you probably know already that i wrote a book earlier this year with my two teenage kids, liesl and max. it’s called 99 Thoughts on Raising Your Parents: Living the Sweet Life at Home.
but yesterday on his blog, josh griffin hosted a little Q&A with my kids about the book. i loved their answers, so asked josh if i could post them also.
Q&A about 99 Thoughts on Raising Your Parents
With Liesl Oestreicher and Max Oestreicher
Marko: Liesl and Max really did write these answers, just like they really did write the book with me (they wrote 100% of these answers, and about 70% of the book). Btw: Liesl is 18 – she graduated from HS last spring, and I currently on a gap-year, living in Ireland at the moment, and heading to India in January. Max is 14 (turns 15 in a week), and a freshman in HS.
Josh: OK, first off tell us about YOU!
Max: Drums + ukulele + bacon = Max Oestreicher
Liesl: I’m a dirty hippy, loving trees one hug at a time.
Josh: OK, now … what’s up with your dad’s beard?
Max: I think he should go pro.
Liesl: Babies and old, senile women enjoy grabbing and stroking it. It’s true, I’ve seen both happen.
Josh: The book is awesome – how did it come about?
Max: My dad wanted me and my sister to write a book about how cool he is. At first i refused, and then he told me i’d get paid.
Liesl: I was sitting in a forest, writing my autobiography, when a glowing figure approached me. The figure told me He was God, who had come down in human form to tell me something. He told me that He had peeked at what I was writing and that it was very good, that it even exceeded the work of the great Mark Oestreicher. He then told me that He wanted me to write a book for teenagers, just like me, about how to get along with their parents. And, of course, I gratefully accepted.
I don’t know, maybe I imagined that. Now that I think about it, my dad just sent me an email one day that said my brother and I were going to write a book and we were going to get paid for it.
Josh: What’s one thing that teenagers can do to change the game for the relationship they have with their parents?
Max: When you are getting in an argument/fight/disagreement with your parents, don’t get defensive. Respectfully communicate your point of view, and then listen to their’s.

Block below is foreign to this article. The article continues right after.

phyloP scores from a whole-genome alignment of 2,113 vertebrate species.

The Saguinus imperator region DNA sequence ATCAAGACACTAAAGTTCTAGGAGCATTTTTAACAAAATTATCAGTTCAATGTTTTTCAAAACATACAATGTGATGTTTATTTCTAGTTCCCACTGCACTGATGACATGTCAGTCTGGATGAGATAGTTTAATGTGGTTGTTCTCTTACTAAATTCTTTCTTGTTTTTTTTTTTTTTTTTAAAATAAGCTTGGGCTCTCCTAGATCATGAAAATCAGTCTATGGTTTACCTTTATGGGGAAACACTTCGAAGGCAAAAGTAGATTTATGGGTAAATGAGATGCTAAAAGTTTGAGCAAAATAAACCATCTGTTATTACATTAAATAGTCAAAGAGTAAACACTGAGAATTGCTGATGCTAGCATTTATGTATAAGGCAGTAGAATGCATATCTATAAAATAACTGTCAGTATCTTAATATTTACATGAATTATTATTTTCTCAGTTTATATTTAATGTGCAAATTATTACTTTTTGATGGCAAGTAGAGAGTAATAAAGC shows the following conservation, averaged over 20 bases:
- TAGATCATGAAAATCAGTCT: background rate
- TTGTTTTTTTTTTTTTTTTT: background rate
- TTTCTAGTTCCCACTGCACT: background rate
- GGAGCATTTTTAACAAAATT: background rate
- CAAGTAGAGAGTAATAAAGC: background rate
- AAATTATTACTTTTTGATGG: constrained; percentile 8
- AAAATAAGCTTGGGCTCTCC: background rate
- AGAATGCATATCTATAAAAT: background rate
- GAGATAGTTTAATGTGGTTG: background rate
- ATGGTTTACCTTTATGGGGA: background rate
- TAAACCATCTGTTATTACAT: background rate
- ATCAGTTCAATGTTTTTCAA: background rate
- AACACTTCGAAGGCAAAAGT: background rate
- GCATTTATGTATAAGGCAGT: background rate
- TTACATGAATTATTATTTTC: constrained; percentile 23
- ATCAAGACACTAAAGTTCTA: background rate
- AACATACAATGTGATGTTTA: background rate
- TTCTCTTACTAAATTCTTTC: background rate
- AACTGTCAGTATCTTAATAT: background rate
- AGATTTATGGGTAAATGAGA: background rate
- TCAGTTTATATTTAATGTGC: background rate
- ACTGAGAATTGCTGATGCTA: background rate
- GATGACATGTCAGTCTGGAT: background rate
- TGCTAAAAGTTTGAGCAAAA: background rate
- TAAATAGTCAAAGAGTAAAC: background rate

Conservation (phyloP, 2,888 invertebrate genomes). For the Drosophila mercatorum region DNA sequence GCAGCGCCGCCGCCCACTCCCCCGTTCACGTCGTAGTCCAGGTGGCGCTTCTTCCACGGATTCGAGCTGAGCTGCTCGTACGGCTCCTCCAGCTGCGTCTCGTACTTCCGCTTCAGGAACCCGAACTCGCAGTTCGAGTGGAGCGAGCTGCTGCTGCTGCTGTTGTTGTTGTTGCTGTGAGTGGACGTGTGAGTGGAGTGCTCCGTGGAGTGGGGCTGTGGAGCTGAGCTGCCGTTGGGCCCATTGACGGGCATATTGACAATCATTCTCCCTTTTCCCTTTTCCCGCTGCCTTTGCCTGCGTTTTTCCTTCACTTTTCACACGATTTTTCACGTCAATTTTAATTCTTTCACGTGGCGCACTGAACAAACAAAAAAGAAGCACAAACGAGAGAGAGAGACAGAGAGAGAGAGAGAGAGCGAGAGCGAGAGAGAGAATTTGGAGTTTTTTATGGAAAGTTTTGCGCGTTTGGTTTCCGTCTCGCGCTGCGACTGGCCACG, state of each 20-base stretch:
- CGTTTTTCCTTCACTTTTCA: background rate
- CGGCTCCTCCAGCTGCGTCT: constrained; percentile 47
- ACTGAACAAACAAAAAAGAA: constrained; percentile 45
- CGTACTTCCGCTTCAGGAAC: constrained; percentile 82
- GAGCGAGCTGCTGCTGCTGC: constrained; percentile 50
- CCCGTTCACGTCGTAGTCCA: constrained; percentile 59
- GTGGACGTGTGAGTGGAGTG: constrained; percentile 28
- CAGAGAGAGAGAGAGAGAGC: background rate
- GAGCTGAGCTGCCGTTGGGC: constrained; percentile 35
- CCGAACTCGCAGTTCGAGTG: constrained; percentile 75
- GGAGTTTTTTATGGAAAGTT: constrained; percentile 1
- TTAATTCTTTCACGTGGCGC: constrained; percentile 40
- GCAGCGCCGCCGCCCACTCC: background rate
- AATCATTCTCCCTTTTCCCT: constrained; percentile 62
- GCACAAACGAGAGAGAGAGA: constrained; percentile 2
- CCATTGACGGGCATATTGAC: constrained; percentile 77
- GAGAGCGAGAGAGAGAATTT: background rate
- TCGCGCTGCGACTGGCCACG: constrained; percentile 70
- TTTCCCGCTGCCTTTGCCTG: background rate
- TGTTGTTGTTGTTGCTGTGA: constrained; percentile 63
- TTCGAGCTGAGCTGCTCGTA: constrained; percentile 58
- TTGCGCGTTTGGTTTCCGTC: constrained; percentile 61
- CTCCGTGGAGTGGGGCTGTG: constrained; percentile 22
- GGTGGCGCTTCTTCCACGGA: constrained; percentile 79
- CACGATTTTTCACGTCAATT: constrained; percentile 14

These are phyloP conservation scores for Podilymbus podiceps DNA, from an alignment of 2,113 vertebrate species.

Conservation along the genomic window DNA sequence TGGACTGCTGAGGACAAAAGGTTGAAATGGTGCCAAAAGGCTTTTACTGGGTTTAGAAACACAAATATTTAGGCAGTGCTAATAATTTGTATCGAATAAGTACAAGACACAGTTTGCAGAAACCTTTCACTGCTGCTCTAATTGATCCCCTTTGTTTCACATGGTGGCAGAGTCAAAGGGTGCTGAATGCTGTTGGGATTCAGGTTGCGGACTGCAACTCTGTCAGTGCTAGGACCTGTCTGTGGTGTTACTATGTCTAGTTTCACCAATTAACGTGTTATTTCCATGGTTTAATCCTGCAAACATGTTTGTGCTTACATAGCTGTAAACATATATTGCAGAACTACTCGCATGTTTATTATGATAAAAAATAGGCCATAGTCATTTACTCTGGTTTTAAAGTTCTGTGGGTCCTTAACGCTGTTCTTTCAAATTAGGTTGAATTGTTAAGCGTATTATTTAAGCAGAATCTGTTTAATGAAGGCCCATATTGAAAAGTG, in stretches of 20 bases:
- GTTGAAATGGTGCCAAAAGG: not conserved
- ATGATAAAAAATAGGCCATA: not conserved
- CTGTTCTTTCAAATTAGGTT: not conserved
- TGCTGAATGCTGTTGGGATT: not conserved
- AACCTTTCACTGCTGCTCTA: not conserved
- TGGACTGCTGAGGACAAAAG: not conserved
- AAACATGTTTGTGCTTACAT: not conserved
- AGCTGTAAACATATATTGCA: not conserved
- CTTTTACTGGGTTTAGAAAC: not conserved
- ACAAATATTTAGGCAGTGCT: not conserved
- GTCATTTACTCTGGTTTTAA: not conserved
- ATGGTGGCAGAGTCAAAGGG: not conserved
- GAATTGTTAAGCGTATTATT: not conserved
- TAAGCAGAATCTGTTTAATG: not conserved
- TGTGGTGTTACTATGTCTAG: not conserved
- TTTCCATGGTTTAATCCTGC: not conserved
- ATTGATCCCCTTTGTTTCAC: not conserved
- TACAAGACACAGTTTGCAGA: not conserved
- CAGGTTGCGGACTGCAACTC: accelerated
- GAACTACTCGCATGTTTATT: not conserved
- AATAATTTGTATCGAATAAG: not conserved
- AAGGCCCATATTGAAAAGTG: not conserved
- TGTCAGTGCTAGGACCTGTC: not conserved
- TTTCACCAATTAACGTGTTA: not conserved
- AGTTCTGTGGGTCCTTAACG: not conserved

Liesl: Respect their opinions. If you don’t, how do you expect them to respect yours?
…or you can just move to Ireland, like I did.
Josh: Tell us a story about when your parents screwed up. Make me laugh!
Max: My parent lost me at Disney World when I was three. They let go of my hand and I decided I wanted to go see KIng Louie.
Liesl: Once my mom and I were on a snowmobile on a family vacation. My mom accidentally went too close to a little dip and our snowmobile rolled over sideways. We couldn’t get up on our own, so before he helped us, my dad laughed as he took pictures.
Josh: Who do you love more – mom or dad? What do you value most about them?
Max: I think my mom is just ok, but compare her to my dad and she’s amazing.
Liesl: I would say my mom, but my dad is more likely to see this, so… definitely my dad.
Josh: You have the attention of a TON of youth workers – what would you say to them about their jobs/roles/calling?
Max: I think youth workers should give a lot of opportunities to get involved in a leadership roles as this has been very meaning full to me.
Liesl: It is really encouraging to here your life stories, especially the times when you screwed up. It shows us (teenagers in your youth group) that it is a safe place to admit to our faults when you do the same.
that’s the end of josh’s interview, but let me add a couple things.
first: one of the creative youth workers in my youth ministry coaching program recently told me about a very cool way she used the book. she took a single copy, cut the spine off (so all the pages were loose), and handed out each section (there are 6 or 7 sections) to a group of teenagers in her group. the groups read their sections, then made a presentation to the whole youth group, highlighting their own takes on a few of the ideas for improving their relationships with their parents.
and, here’s a goofy little video i shot for simply youth ministry when i was at their offices in august!